GoldmanSachs666 Message Board

According to the Collins English Dictionary 10th Edition fraud can be defined as: "deceit, trickery, sharp practice, or breach of confidence, perpetrated for profit or to gain some unfair or dishonest advantage".[1] In the broadest sense, a fraud is an intentional deception made for personal gain or to damage another individual; the related adjective is fraudulent. The specific legal definition varies by legal jurisdiction. Fraud is a crime, and also a civil law violation. Defrauding people or entities of money or valuables is a common purpose of fraud, but there have also been fraudulent "discoveries", e.g. in science, to gain prestige rather than immediate monetary gain
*As defined in Wikipedia

Tuesday, July 13, 2010

..Goldman Sachs Links and News - July 13, 2010

Goldman Sachs, Citigroup Sued Over Subprime Loans
Goldman Sachs faces Brazil police probe: report
EARNINGS PREVIEW: Goldman, Morgan Stanley Face Sluggish 2Q
Wall Street Journal
HEARD ON THE STREET: Banks Should Come Clean on SEC Subpoenas
Wall Street Journal
By DAVID REILLY Banks often try to emulate the success of Goldman Sachs. Now would be a good time to avoid one of its blunders.

Goldman Sachs Loots Their Own Store
Courtesy Home Equity Loan Term


RobertM posted a video clip from Dylan Ratigan below.  Make sure to watch it.  Dylan, as always makes some good points.  Dylan says tax Wall Street for the "stolen money".  More people need to recognize and verbalize that the financial industry is stealing money.  The politically correct term has been "transfer of wealth".  In reality this "transfer of wealth" was in fact thaeft at an unprecedented level.   Thanks Robert for posting it and also thank you to the Anonymous commenter that also posted the link as posted on

This link courtesy of Laser Haas.  Thank you Laser for your continued viewing and participation.

Goldman may seek extension in SEC case:

BANGALORE (Reuters) - U.S. investment bank Goldman Sachs Group Inc is likely to ask for more time to respond to the fraud lawsuit filed on April 16 by the U.S. Securities regulator, the New York Post reported, citing sources.

Goldman, which has denied wrongdoing, faces a court-imposed July 19 deadline to respond to the lawsuit filed by the Securities and Exchange Commission.

The lawsuit accused Goldman of creating and marketing collateralized debt obligations linked to subprime mortgages in early 2007, without telling investors that hedge fund Paulson & Co helped choose and was betting against the underlying securities, leading to investor losses of about $1 billion.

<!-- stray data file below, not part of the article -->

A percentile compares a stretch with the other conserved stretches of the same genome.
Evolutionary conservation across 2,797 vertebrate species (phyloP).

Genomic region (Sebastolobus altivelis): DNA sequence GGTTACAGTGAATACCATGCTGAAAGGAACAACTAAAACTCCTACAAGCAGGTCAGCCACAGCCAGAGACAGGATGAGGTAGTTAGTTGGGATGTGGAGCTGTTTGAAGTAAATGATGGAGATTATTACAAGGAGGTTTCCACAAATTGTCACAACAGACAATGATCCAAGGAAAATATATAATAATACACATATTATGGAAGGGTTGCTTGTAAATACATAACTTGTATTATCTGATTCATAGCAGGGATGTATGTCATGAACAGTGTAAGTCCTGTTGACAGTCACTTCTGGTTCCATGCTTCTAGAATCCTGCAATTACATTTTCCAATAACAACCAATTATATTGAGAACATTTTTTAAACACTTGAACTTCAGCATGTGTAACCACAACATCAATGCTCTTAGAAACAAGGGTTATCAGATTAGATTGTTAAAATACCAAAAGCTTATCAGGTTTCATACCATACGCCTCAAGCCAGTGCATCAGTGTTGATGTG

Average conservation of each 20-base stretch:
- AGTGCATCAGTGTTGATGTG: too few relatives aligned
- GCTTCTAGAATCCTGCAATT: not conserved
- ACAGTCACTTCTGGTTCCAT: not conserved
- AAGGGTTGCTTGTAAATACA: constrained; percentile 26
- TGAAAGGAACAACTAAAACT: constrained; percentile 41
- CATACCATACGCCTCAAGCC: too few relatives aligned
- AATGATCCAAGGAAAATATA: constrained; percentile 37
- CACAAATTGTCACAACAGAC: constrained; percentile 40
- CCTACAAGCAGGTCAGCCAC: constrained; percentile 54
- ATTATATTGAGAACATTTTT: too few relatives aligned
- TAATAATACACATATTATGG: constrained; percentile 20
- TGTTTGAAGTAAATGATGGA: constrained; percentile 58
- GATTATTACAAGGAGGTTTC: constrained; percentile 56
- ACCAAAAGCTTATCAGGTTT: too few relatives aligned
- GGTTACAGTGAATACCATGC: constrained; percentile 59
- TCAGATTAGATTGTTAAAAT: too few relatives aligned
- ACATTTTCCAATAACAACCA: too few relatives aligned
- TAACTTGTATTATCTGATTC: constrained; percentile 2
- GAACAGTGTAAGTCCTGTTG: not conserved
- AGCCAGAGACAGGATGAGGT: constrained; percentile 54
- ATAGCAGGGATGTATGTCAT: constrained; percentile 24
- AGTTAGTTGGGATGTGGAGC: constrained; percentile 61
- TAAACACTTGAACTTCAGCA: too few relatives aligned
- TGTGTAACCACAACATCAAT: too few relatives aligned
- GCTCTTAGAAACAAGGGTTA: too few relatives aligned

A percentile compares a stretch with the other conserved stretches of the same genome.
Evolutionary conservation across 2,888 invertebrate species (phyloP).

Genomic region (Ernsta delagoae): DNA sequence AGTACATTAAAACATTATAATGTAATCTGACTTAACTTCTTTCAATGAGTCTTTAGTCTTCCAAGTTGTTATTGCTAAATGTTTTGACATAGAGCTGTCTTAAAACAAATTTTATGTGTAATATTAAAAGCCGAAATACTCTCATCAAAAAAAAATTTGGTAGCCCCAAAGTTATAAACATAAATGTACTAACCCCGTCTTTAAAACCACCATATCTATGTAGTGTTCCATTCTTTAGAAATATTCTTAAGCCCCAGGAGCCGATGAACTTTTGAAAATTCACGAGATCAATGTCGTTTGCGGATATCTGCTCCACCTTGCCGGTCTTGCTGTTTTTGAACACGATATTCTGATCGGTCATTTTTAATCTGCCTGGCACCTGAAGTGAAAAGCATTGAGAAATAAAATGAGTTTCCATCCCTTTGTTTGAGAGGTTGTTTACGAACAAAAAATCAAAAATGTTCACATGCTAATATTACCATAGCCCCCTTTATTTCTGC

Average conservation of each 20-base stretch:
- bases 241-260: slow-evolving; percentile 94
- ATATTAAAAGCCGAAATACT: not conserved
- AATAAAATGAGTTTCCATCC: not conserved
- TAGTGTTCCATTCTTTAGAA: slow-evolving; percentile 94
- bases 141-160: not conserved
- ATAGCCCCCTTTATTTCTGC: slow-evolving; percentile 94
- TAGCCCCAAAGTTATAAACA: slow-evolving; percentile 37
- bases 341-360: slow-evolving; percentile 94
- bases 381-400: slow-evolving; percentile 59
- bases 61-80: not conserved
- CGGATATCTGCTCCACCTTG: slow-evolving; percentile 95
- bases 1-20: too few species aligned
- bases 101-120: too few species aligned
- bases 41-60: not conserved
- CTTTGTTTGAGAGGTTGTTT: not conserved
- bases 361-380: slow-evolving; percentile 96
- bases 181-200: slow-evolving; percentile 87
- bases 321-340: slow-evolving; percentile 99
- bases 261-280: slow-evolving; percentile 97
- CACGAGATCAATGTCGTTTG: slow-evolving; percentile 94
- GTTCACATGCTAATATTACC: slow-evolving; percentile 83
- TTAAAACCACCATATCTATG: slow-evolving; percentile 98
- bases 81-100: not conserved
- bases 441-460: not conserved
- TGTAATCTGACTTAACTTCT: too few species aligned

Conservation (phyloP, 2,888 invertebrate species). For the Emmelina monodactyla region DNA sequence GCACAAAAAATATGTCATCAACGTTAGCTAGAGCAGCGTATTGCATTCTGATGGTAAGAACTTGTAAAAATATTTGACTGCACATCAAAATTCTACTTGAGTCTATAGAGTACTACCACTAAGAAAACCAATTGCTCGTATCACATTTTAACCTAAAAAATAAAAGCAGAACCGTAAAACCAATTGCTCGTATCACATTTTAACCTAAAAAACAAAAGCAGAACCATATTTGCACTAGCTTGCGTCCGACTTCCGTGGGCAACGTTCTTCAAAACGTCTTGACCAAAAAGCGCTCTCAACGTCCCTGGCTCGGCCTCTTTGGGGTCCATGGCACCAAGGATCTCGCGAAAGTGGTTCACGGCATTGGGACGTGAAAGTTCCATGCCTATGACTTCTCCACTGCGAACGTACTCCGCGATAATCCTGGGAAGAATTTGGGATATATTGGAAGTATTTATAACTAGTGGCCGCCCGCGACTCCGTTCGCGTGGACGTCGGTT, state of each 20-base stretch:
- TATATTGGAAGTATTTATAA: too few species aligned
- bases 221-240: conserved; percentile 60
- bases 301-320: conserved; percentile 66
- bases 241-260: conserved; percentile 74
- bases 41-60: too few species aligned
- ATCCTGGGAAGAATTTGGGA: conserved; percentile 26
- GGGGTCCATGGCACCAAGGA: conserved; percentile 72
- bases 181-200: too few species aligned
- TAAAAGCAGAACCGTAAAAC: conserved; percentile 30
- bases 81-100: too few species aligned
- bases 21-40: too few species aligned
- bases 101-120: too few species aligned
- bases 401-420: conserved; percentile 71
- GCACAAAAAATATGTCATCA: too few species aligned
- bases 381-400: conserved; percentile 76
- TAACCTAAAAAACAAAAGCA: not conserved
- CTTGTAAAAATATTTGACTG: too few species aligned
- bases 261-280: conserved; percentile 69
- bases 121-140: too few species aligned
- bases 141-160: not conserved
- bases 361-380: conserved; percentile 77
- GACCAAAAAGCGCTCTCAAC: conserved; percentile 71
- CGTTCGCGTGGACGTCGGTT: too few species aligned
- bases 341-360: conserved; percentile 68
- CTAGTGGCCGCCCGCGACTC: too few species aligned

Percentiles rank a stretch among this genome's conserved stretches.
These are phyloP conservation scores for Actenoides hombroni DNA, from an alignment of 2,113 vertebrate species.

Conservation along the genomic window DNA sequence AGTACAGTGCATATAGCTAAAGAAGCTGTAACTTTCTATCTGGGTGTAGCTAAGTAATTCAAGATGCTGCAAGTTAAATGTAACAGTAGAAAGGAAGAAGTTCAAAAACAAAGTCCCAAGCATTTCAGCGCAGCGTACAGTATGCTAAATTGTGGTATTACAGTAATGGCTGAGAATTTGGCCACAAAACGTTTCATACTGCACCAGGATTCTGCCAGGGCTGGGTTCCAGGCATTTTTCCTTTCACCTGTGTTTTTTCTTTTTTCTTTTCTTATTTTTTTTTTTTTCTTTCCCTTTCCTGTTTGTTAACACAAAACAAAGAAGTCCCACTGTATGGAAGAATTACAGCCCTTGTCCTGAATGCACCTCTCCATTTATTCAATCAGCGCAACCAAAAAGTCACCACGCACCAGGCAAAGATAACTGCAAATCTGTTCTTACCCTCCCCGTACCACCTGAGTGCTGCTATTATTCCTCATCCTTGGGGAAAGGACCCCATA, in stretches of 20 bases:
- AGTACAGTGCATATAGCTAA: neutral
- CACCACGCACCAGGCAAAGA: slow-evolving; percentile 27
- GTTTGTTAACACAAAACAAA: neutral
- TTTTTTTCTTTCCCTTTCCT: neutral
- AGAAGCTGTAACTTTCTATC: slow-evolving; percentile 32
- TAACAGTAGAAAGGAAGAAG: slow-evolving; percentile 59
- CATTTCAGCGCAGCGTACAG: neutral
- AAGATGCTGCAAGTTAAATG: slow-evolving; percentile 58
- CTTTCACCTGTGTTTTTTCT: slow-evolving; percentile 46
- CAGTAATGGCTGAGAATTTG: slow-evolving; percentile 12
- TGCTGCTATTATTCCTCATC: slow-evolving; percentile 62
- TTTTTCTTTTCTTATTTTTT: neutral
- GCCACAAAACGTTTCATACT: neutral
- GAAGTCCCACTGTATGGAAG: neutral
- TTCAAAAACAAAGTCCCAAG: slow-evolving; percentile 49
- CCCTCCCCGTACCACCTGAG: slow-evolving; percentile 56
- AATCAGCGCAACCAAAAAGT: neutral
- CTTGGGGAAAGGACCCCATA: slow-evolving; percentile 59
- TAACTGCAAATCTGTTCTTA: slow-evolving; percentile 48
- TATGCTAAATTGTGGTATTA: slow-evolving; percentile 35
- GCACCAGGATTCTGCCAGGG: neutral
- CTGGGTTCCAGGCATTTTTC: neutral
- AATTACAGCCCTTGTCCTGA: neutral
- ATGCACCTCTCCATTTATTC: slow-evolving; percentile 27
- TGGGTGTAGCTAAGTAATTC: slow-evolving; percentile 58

Goldman, which has already filed for one extension tied to the fraud case, is likely to seek an extra 30 days beyond its July 19 deadline, the sources told the paper.

Neither Goldman nor the SEC were available to comment.

Goldman was due to release second-quarter results July 20.

(Reporting by Antonita Madonna Devotta in Bangalore; Editing by Dan Lalor)

 This link provided courtesy of Sean Zacharie.  Thank you for your daily offerings and readership.

Goldman, Citigroup and 13 Other US Banks Sued by Mortgage Investor

Cambridge Place Investment Management has sued 15 US banks after losing $1.2 billion on subprime mortgage-backed securities. 

(July 13, 2010) -- Cambridge Place Investment Management is suing the word’s biggest banks in an effort to recoup a $1.2 billion loss tired to subprime mortgages.
In the lawsuit filed in Massachusetts state courts on July 9, the hedge fund claims the banks misled the firm about its investments in subprime securities. The Boston-based firm said it lost about 50% of its investment, alleging that the banks facilitated an “environment of improper lending practices.”
The lawsuit, which could encourage other investors, such as large pension funds, to bring similar lawsuits against the banking industry, represents one of the biggest cases of its kind to be filed so far in the US. The suit takes aim at Morgan Stanley, Goldman Sachs Group Inc. and about 13 other banks.
 Read the full article at here

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Anonymous said...

Is it April...? like 1st?

Is this for real?

For Bankers of Failed Financial Institutions… the Pain Is Not Over Yet

The Federal Deposit Insurance Corp. (“FDIC”) has started laying a foundation for lawsuits against the senior executives and directors that the agency claims were responsible for their bank failing. Apparently, the FDIC has already sent out hundreds of demand letters that warn officers and directors about the possibility of civil charges, and announce formal investigations into individuals and subpoenaed directors’ financial statements, among other documents.

Shiela! There you are! Where the heck have you been girl? Last I heard, Hank Paulson sent you for coffee, and you’ve been standing in Geithner’s shadow ever since. It’s about damn time, girl!

FDIC says they want to assess accountability for the multitude of bank failures and perhaps take shot at replenishing the Deposit Insurance Fund while they’re at it, and the letters set the stage for civil lawsuits and monetary settlements, if appropriate. Some industry people say the FDIC is only targeting the bankers with the most money, including those with insurance policies that will pay damages, but I couldn’t figure out for sure if they meant that doing so was a bad thing. Because as far as I’m concerned, that’s exactly what the FDIC should do… target away, Ms. Bair.

Anonymous said...

Hmmm...wonder why your elected reps don't give a hoot?'s because you don't shower them with loot!

Members of Congress Seek K Street Cash

Anonymous said...

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Larry Rubinoff said...

Anonymous said...

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Blog added to Suggested Links sidebar.
Thank you for bringing it to our attention.

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